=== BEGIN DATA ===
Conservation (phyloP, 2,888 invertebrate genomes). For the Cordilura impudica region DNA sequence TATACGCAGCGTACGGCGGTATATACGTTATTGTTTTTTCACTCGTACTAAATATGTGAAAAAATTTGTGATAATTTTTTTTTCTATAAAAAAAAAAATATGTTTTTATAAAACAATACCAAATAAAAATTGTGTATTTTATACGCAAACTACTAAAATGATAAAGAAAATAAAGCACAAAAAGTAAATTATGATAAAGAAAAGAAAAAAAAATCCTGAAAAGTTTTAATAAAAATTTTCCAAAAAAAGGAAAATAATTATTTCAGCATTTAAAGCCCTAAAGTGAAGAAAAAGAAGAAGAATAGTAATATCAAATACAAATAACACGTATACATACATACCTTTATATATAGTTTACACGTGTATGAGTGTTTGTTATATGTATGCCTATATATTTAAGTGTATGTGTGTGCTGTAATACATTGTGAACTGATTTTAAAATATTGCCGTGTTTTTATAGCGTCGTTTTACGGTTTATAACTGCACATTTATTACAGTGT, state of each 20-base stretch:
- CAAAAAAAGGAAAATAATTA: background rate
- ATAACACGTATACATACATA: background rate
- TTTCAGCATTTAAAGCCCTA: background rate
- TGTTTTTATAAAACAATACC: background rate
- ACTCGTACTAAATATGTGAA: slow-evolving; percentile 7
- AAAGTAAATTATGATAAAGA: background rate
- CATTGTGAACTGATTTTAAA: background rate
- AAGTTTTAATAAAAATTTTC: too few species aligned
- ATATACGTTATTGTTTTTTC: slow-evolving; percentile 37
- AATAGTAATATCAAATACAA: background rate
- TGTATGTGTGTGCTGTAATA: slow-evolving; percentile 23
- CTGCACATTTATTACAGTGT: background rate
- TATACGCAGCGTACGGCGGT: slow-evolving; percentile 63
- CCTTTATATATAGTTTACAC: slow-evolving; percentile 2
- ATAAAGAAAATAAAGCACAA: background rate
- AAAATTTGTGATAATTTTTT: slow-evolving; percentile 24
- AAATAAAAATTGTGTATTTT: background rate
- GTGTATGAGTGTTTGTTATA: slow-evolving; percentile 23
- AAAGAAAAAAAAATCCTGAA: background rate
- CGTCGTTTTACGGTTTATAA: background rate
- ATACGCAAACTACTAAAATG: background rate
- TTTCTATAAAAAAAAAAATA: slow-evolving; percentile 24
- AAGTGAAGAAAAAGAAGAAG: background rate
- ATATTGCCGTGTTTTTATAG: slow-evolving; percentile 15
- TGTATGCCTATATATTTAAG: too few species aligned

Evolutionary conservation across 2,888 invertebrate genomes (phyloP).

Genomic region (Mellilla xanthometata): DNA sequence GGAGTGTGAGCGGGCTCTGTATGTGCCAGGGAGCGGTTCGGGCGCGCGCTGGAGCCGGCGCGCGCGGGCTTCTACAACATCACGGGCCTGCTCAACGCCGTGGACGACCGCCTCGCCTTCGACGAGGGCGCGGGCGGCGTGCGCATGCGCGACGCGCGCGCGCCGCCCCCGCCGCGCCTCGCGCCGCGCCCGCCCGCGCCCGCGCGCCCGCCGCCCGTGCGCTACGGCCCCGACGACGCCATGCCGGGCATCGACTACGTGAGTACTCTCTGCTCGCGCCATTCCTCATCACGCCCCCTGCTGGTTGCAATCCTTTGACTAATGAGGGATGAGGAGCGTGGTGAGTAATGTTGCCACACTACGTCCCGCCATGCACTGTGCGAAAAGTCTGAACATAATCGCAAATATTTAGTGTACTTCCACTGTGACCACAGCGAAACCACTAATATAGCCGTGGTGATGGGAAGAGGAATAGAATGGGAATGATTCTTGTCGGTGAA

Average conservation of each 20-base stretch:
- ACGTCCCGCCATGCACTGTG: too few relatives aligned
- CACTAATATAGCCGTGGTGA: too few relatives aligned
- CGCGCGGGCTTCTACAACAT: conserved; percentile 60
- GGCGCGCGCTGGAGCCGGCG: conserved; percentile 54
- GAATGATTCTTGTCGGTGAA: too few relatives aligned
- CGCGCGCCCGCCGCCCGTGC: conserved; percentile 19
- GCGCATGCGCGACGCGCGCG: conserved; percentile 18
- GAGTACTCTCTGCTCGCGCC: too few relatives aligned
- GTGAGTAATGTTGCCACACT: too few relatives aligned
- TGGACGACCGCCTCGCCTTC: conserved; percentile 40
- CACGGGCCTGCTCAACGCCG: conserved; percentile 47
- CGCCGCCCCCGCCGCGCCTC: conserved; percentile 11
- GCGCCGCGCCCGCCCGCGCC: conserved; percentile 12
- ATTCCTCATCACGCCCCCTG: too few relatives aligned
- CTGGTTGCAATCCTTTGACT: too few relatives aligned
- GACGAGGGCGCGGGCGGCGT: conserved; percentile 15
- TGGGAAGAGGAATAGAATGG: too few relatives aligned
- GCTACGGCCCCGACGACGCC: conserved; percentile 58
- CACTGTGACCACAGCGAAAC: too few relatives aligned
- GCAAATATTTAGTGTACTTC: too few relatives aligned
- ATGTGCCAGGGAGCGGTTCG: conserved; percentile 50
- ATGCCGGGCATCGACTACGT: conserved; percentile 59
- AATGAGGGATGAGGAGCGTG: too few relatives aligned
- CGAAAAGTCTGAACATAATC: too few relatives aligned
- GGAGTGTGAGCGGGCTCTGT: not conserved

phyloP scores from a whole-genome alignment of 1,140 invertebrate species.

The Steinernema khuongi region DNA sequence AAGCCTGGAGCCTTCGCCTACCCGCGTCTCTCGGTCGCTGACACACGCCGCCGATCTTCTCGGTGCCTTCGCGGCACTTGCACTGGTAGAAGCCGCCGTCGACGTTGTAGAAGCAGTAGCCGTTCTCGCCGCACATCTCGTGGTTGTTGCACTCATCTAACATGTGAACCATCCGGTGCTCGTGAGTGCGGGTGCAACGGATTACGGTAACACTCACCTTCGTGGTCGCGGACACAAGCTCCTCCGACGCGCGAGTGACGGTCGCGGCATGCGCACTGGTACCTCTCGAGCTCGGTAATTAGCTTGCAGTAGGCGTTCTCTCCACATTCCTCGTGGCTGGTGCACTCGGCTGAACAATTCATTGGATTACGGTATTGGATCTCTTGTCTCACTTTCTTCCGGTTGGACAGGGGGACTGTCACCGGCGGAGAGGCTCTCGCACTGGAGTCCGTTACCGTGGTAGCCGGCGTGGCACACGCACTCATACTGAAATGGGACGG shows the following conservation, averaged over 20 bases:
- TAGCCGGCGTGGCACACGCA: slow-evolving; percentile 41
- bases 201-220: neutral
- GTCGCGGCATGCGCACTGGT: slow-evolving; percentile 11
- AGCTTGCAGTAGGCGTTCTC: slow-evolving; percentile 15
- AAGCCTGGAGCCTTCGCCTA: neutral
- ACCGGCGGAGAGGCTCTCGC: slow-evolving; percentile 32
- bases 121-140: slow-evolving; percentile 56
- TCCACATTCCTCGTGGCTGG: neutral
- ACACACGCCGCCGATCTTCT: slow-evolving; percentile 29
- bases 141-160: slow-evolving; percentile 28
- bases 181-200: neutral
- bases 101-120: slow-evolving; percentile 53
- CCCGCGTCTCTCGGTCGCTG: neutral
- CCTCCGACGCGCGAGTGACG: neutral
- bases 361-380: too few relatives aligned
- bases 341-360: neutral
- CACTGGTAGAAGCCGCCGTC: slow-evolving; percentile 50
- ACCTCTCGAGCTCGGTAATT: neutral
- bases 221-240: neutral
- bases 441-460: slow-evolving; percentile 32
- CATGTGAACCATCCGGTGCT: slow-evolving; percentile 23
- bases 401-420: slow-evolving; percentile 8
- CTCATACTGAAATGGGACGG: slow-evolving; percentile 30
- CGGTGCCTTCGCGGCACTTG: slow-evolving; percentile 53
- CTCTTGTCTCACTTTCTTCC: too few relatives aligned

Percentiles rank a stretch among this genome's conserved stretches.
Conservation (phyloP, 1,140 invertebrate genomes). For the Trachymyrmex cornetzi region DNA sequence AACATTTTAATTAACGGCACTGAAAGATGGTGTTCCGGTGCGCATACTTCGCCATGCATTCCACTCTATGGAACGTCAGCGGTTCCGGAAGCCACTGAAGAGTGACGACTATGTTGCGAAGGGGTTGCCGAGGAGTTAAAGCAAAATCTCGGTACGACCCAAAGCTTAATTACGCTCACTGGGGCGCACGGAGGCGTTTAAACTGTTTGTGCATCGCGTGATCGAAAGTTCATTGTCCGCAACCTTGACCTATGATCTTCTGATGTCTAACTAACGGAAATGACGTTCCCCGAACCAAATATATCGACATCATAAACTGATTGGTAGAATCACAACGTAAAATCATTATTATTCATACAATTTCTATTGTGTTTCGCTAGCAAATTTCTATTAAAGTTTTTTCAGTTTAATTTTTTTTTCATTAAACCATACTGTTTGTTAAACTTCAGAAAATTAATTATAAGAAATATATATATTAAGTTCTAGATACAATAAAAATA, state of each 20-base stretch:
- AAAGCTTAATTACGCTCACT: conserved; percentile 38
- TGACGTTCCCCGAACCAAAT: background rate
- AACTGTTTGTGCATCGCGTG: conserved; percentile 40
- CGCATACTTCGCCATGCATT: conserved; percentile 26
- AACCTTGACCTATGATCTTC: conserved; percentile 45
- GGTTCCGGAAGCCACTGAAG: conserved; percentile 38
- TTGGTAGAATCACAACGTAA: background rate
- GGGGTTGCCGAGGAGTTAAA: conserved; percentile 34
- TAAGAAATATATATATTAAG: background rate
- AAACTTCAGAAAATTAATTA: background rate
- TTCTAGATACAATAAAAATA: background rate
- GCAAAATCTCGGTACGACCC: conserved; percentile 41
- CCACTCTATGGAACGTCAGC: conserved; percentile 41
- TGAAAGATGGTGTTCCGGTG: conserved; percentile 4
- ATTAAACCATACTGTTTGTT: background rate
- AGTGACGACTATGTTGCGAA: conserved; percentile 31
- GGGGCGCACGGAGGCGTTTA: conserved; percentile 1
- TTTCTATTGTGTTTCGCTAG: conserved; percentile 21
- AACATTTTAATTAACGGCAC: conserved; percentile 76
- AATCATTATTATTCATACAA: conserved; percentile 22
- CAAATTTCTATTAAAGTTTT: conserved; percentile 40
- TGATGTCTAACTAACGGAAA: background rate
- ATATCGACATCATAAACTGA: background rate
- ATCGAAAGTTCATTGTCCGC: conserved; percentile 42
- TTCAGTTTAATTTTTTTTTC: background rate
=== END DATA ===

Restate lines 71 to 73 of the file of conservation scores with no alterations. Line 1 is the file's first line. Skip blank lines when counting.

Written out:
- bases 361-380: too few relatives aligned
- bases 341-360: neutral
- CACTGGTAGAAGCCGCCGTC: slow-evolving; percentile 50